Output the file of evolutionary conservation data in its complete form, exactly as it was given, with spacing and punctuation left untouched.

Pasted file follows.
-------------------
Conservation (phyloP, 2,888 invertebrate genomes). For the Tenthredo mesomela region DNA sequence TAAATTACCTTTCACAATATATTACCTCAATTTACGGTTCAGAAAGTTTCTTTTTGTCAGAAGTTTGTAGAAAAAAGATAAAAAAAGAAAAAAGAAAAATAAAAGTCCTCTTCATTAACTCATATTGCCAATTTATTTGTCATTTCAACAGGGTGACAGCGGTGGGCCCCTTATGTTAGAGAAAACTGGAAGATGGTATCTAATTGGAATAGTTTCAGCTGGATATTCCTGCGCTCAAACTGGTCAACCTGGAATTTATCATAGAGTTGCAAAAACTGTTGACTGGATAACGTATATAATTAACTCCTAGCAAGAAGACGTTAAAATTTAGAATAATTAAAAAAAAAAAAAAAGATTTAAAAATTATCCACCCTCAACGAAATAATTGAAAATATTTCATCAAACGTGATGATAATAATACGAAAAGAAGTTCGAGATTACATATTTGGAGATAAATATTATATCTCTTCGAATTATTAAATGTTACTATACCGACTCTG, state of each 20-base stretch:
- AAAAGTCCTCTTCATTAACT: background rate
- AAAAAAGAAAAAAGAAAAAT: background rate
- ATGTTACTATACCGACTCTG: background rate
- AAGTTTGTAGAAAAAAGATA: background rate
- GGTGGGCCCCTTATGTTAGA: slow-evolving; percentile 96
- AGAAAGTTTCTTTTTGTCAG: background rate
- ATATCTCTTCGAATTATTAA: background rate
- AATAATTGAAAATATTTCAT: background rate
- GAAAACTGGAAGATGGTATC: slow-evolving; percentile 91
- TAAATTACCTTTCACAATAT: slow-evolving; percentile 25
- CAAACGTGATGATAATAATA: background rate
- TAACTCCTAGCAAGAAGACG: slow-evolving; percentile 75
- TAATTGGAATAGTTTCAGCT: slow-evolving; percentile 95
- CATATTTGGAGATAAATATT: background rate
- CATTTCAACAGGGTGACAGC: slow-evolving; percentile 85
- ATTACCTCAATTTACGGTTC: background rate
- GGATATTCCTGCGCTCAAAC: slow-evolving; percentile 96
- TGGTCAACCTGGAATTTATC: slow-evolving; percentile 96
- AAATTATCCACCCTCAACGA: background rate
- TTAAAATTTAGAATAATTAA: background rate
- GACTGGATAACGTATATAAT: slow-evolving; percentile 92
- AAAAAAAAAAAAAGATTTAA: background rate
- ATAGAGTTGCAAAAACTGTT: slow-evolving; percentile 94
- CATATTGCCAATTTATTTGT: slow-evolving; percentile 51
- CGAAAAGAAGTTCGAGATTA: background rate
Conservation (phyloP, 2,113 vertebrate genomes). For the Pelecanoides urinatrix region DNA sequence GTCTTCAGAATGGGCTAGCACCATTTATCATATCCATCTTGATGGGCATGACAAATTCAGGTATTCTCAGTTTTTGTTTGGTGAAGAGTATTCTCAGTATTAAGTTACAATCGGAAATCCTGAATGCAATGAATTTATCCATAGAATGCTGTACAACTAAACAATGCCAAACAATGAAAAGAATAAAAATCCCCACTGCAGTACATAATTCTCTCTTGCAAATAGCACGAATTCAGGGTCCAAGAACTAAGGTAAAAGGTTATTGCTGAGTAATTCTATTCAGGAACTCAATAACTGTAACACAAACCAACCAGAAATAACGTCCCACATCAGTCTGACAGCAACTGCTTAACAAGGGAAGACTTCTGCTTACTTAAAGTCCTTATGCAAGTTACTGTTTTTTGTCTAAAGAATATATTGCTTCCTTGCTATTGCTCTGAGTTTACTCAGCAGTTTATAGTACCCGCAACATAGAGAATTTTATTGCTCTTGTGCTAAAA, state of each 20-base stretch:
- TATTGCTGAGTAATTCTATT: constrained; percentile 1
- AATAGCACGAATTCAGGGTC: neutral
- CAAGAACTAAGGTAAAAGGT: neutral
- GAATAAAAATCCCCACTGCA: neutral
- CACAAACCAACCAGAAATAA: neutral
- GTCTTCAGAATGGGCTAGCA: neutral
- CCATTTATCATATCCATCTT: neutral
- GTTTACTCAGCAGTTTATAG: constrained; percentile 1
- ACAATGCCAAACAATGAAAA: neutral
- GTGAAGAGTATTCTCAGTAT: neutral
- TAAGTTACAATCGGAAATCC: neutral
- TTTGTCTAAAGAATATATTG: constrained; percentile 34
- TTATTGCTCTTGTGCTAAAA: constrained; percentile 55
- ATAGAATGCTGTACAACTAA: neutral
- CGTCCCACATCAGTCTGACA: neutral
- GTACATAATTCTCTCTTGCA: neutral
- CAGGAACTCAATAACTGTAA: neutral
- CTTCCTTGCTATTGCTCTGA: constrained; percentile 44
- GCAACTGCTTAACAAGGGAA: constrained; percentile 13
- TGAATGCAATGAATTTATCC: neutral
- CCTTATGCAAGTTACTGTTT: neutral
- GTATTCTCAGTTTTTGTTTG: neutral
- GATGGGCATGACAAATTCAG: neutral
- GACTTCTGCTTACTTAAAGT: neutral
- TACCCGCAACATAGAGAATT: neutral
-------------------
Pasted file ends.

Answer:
Conservation (phyloP, 2,888 invertebrate genomes). For the Tenthredo mesomela region DNA sequence TAAATTACCTTTCACAATATATTACCTCAATTTACGGTTCAGAAAGTTTCTTTTTGTCAGAAGTTTGTAGAAAAAAGATAAAAAAAGAAAAAAGAAAAATAAAAGTCCTCTTCATTAACTCATATTGCCAATTTATTTGTCATTTCAACAGGGTGACAGCGGTGGGCCCCTTATGTTAGAGAAAACTGGAAGATGGTATCTAATTGGAATAGTTTCAGCTGGATATTCCTGCGCTCAAACTGGTCAACCTGGAATTTATCATAGAGTTGCAAAAACTGTTGACTGGATAACGTATATAATTAACTCCTAGCAAGAAGACGTTAAAATTTAGAATAATTAAAAAAAAAAAAAAAGATTTAAAAATTATCCACCCTCAACGAAATAATTGAAAATATTTCATCAAACGTGATGATAATAATACGAAAAGAAGTTCGAGATTACATATTTGGAGATAAATATTATATCTCTTCGAATTATTAAATGTTACTATACCGACTCTG, state of each 20-base stretch:
- AAAAGTCCTCTTCATTAACT: background rate
- AAAAAAGAAAAAAGAAAAAT: background rate
- ATGTTACTATACCGACTCTG: background rate
- AAGTTTGTAGAAAAAAGATA: background rate
- GGTGGGCCCCTTATGTTAGA: slow-evolving; percentile 96
- AGAAAGTTTCTTTTTGTCAG: background rate
- ATATCTCTTCGAATTATTAA: background rate
- AATAATTGAAAATATTTCAT: background rate
- GAAAACTGGAAGATGGTATC: slow-evolving; percentile 91
- TAAATTACCTTTCACAATAT: slow-evolving; percentile 25
- CAAACGTGATGATAATAATA: background rate
- TAACTCCTAGCAAGAAGACG: slow-evolving; percentile 75
- TAATTGGAATAGTTTCAGCT: slow-evolving; percentile 95
- CATATTTGGAGATAAATATT: background rate
- CATTTCAACAGGGTGACAGC: slow-evolving; percentile 85
- ATTACCTCAATTTACGGTTC: background rate
- GGATATTCCTGCGCTCAAAC: slow-evolving; percentile 96
- TGGTCAACCTGGAATTTATC: slow-evolving; percentile 96
- AAATTATCCACCCTCAACGA: background rate
- TTAAAATTTAGAATAATTAA: background rate
- GACTGGATAACGTATATAAT: slow-evolving; percentile 92
- AAAAAAAAAAAAAGATTTAA: background rate
- ATAGAGTTGCAAAAACTGTT: slow-evolving; percentile 94
- CATATTGCCAATTTATTTGT: slow-evolving; percentile 51
- CGAAAAGAAGTTCGAGATTA: background rate
Conservation (phyloP, 2,113 vertebrate genomes). For the Pelecanoides urinatrix region DNA sequence GTCTTCAGAATGGGCTAGCACCATTTATCATATCCATCTTGATGGGCATGACAAATTCAGGTATTCTCAGTTTTTGTTTGGTGAAGAGTATTCTCAGTATTAAGTTACAATCGGAAATCCTGAATGCAATGAATTTATCCATAGAATGCTGTACAACTAAACAATGCCAAACAATGAAAAGAATAAAAATCCCCACTGCAGTACATAATTCTCTCTTGCAAATAGCACGAATTCAGGGTCCAAGAACTAAGGTAAAAGGTTATTGCTGAGTAATTCTATTCAGGAACTCAATAACTGTAACACAAACCAACCAGAAATAACGTCCCACATCAGTCTGACAGCAACTGCTTAACAAGGGAAGACTTCTGCTTACTTAAAGTCCTTATGCAAGTTACTGTTTTTTGTCTAAAGAATATATTGCTTCCTTGCTATTGCTCTGAGTTTACTCAGCAGTTTATAGTACCCGCAACATAGAGAATTTTATTGCTCTTGTGCTAAAA, state of each 20-base stretch:
- TATTGCTGAGTAATTCTATT: constrained; percentile 1
- AATAGCACGAATTCAGGGTC: neutral
- CAAGAACTAAGGTAAAAGGT: neutral
- GAATAAAAATCCCCACTGCA: neutral
- CACAAACCAACCAGAAATAA: neutral
- GTCTTCAGAATGGGCTAGCA: neutral
- CCATTTATCATATCCATCTT: neutral
- GTTTACTCAGCAGTTTATAG: constrained; percentile 1
- ACAATGCCAAACAATGAAAA: neutral
- GTGAAGAGTATTCTCAGTAT: neutral
- TAAGTTACAATCGGAAATCC: neutral
- TTTGTCTAAAGAATATATTG: constrained; percentile 34
- TTATTGCTCTTGTGCTAAAA: constrained; percentile 55
- ATAGAATGCTGTACAACTAA: neutral
- CGTCCCACATCAGTCTGACA: neutral
- GTACATAATTCTCTCTTGCA: neutral
- CAGGAACTCAATAACTGTAA: neutral
- CTTCCTTGCTATTGCTCTGA: constrained; percentile 44
- GCAACTGCTTAACAAGGGAA: constrained; percentile 13
- TGAATGCAATGAATTTATCC: neutral
- CCTTATGCAAGTTACTGTTT: neutral
- GTATTCTCAGTTTTTGTTTG: neutral
- GATGGGCATGACAAATTCAG: neutral
- GACTTCTGCTTACTTAAAGT: neutral
- TACCCGCAACATAGAGAATT: neutral